Carbon dating cave paintings
Determining the ages of cave paintings—from the hands in the Panel de las Manos in El Castillo to the mammoths and other Ice Age beasts that adorn the walls of Chauvet in France—has proved a difficult thing to do.
Scientists can reliably assess the antiquity of human and animal bones as well as charcoal from hearths using proven techniques such as radiocarbon dating.
In a cave in northwestern Spain called El Castillo, ancient artists decorated a stretch of limestone wall with dozens of depictions of human hands.
They seem to have made the images by pressing a hand to the wall and then blowing red pigment on it, creating a sort of stencil.
Hand stencils are a common motif in the cave paintings of Spain and France, and like all cave art, they have long been considered to be the work of anatomically modern humans like us.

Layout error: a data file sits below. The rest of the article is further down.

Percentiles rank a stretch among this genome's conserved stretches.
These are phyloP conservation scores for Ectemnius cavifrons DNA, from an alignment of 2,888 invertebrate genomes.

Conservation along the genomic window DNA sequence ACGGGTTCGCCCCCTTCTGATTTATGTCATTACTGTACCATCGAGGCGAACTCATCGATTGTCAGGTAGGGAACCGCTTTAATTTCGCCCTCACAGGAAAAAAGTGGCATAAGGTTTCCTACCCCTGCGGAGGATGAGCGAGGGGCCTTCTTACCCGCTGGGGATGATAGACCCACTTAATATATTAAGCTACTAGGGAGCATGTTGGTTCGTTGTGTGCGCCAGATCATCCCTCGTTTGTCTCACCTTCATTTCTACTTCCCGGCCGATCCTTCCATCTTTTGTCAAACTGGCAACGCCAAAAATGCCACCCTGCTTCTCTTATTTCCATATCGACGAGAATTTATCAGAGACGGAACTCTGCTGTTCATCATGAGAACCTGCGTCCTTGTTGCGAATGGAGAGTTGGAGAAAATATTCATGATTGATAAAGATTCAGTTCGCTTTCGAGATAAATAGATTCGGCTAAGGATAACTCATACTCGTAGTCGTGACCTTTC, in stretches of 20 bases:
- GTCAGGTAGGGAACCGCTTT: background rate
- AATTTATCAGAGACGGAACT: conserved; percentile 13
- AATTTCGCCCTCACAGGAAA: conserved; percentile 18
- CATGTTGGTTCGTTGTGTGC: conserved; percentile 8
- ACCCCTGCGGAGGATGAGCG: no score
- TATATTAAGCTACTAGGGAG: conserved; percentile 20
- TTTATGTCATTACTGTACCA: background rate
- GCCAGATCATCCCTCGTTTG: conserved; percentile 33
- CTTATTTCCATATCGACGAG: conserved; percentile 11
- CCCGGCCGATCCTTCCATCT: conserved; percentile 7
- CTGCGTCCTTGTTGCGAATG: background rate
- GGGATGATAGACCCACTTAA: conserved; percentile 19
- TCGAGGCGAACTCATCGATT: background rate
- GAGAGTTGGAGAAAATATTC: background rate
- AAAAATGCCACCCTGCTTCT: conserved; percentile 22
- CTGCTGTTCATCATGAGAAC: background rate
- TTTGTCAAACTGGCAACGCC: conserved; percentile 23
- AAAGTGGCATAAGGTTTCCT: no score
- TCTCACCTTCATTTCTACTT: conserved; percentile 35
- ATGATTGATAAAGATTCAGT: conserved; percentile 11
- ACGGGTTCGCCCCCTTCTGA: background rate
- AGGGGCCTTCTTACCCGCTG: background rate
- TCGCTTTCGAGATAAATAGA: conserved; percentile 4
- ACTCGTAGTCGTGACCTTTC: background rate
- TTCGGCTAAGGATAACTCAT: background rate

A team led by Alistair Pike of the University of Bristol in the United Kingdom sought to confirm previously assigned dates or establish new dates for cave paintings by applying uranium series analysis of calcium carbonate deposits overlaying or underlaying paints applied to cave walls.Located in northern Spain, not far from the village of Antillana del Mar in Cantabria, the Upper Paleolithic cave complex at Altamira is famous for its magnificent multi-coloured cave painting, as well as its rock engravings and drawings.